PA IPL testimony on the proposed repeal of the Clean Power Plan

The EPA has proposed repealing the vetted and passed Clean Power Plan.  The public comment period ends at 11:59 PM on April 26, 2018.  Comments may be submitted online.  PA IPL’s testimony is below, or can be accessed here as a formatted document.


For God has not given us a spirit of timidity,
but of power and love and discipline.
2 Timothy 1:7

Individuals and communities of faith from Philadelphia to Erie, and Scranton to Pittsburgh stand together as Pennsylvania Interfaith Power & Light in support of the Clean Power Plan and other efforts to safeguard our climate, our health, and our Common Home At your invitation, we again stand as citizens in support of the Clean Power Plan, as we have each and every time we have been asked – in 2013 listening sessions, in 2014 hearings, and again in 2017 when Administrator Pruitt asked for comments regarding regulatory reform in response to Executive Order 13777. We have also done so at the state level. We believe loving our neighbors includes behaving in ways that we do not pollute our brothers’ and sisters’ air or water, nor destabilize the climate on which their food depends. Imagine, as you read this, a chorus of us are there with you, praying as you read, and sharing relevant scripture and wisdom from our religious traditions. May these words find their way to your hearts, and from your hearts, to your heads, and hands, and pens.

“The mission of the EPA is to protect human health and the environment.”[1]
This statement may be seen as an obligation; as religious people from many traditions, we affirm obligations to also be invitations to unmeasurable rewards. When we fulfill our obligations with love, treating them as mission, and willingly acknowledging we are our brothers’ and sisters’ keepers – eternally – we knit ourselves into blessed community — caring communities – looking out for one another and being of service. We are at our best when we are of service. You, yourselves, were also so committed to service that your very job description is “civil servant.”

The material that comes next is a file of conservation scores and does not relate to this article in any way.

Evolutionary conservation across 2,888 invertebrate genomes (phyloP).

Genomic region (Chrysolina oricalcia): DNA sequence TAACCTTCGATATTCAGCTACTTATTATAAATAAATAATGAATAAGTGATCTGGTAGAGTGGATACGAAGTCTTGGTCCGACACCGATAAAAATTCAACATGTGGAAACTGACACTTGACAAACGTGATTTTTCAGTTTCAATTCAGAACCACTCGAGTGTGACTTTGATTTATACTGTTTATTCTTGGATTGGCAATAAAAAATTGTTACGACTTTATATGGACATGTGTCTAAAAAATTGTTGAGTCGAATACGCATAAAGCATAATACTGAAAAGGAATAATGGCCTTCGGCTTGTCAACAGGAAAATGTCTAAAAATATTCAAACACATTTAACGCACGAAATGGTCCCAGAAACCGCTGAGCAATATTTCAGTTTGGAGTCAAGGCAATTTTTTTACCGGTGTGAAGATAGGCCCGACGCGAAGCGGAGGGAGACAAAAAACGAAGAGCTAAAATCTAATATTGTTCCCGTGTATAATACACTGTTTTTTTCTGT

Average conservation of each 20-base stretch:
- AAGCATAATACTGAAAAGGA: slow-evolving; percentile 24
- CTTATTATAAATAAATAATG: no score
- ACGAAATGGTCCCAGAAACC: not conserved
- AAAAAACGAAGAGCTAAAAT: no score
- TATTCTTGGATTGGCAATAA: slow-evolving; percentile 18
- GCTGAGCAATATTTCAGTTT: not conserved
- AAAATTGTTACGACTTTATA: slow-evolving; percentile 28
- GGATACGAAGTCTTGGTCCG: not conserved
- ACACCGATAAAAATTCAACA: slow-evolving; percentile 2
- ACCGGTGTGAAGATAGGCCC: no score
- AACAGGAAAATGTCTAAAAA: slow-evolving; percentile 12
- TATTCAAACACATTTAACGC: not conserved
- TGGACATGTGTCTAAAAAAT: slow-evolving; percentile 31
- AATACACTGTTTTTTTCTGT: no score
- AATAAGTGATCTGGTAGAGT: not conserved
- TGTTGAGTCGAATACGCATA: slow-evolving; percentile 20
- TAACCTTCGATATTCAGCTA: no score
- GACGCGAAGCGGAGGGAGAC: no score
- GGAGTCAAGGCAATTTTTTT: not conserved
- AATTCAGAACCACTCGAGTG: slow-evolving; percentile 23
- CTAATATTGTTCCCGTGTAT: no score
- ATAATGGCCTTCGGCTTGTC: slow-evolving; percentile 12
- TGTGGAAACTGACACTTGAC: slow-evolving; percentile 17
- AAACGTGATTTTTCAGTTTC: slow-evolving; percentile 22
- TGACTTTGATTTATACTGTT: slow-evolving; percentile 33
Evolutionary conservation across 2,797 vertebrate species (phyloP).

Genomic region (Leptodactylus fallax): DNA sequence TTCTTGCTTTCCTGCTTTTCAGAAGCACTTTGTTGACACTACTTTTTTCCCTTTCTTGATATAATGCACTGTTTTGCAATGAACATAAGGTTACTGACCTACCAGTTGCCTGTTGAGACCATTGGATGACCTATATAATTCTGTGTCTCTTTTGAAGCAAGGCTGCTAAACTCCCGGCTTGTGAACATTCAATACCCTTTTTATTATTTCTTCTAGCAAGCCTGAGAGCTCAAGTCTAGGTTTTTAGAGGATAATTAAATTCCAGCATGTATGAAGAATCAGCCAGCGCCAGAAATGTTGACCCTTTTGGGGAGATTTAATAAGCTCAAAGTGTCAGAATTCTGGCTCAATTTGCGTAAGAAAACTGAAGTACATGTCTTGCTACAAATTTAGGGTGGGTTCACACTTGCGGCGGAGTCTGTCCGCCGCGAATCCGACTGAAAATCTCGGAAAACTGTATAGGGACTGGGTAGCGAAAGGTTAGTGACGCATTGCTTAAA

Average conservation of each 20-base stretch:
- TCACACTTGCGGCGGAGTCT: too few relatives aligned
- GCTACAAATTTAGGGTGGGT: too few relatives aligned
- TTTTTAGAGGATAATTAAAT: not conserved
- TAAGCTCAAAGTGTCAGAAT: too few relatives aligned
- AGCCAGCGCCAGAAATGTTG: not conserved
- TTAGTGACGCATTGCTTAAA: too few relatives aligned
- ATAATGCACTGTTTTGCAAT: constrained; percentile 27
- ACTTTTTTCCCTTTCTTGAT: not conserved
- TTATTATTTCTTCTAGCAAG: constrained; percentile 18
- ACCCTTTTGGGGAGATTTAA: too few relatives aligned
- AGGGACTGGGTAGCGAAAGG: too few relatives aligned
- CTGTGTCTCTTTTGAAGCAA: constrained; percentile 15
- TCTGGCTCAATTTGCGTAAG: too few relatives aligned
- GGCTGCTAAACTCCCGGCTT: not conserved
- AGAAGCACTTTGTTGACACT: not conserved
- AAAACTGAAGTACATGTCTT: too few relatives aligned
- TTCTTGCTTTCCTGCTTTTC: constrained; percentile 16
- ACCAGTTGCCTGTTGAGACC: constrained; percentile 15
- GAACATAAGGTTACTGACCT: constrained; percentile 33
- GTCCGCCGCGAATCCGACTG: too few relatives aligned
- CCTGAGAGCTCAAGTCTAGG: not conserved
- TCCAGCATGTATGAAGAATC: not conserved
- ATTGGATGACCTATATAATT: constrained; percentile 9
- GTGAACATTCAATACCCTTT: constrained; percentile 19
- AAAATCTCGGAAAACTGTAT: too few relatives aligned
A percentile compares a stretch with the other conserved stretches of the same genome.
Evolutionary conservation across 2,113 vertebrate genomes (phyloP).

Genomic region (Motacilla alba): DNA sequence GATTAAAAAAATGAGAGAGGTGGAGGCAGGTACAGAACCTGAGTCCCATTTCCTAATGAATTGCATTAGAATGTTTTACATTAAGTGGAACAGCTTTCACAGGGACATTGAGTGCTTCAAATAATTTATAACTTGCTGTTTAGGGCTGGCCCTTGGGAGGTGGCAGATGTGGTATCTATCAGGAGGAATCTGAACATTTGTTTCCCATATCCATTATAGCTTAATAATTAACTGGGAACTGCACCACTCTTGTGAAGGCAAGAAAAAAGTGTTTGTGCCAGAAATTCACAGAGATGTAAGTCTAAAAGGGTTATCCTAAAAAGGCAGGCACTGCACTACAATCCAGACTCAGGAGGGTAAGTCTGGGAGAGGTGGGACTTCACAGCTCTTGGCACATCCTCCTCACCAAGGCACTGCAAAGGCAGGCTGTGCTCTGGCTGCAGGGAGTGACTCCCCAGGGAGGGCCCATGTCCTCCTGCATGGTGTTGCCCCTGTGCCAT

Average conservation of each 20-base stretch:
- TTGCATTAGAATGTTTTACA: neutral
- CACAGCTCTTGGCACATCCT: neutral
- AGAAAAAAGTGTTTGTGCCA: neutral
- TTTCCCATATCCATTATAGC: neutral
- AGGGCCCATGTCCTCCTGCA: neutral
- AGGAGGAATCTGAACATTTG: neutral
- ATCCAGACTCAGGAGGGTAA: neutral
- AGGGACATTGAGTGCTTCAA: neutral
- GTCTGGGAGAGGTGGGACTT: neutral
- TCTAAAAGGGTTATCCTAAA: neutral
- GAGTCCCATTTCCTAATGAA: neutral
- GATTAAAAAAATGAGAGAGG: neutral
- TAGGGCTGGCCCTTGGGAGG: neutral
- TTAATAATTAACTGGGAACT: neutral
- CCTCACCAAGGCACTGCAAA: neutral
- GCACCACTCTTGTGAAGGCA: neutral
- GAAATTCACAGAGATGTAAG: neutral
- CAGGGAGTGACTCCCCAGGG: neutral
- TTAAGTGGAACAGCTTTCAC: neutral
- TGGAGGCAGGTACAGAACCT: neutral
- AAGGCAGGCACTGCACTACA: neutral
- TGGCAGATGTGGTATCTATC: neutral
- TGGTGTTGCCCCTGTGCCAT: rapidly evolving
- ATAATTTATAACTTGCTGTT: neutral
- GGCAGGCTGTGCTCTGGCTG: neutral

“It really boils down to this: that all life is interrelated. We are all caught in an inescapable network of mutuality, tied into a single garment of destiny. Whatever affects one directly, affects all indirectly. … This is the way our universe is structured, this is its interrelated quality.”
The Rev. Dr. Martin Luther King, Jr.
1967 A Christmas Sermon on Peace,

Faith communities have been commenting and testifying in favor of the Clean Power Plan for years, as a matter of climate justice, and an historic step towards protecting our Common Home – the Earth, and all who live here. We are hurting from turning a willfully-blind eye to the harm we are causing. We are hurting from severing ourselves from our relationship with Creation, from trying to pretend we are somehow separate from the interdependent web of life that sustains us. We are ready to face the painful truth, and to heal.

He raised the heaven and established the balance so that you would not transgress the balance.
Give just weight – do not skimp in the balance.
He laid out the earth for all living creatures.
Qur’an 55: 7-10

You know this is not just a “faith thing” or a “green thing.” The endangerment finding means that our legal system has examined the evidence and determined that unbalancing the cycles (cycles that in turn balance the slim layer of atmosphere that makes Earth our “just right” planet) is a harm to the people of the United States. As such, the EPA is required by mission and by law to take action to limit harm.

Do not exploit the poor because they are poor
    and do not crush the needy in court,
for the Lord will take up their case
    and will exact life for life.
Proverbs 22:22-23

We are now losing ground with every moment we delay. We continue taking incremental action in our own homes, our own communities, our own congregations, and our own state, but we must not delay any further as a country. We certainly must not reject a vetted plan that will do good, allowing us to do even better as smarter technology and know-how emerge.

The way of the sluggard is blocked with thorns,
but the path of the upright is a highway.
Proverbs 15:19

When we intentionally procrastinate, willfully choosing blindness to the impacts of our actions, we fall short of our purpose and potential. Surely this is true of our country as well as its citizens.   We know ourselves to be inventive people, motivated by challenge, and yet in considering this repeal, we are considering walking away from just such a challenge. We already have technology that will generate (and store) electricity without causing the kind of deep harm we experience today, and yet we are failing to use these tools widely.

It is not incumbent upon you to complete the work, but neither are you at liberty to desist from it
Pirke Avot 2:21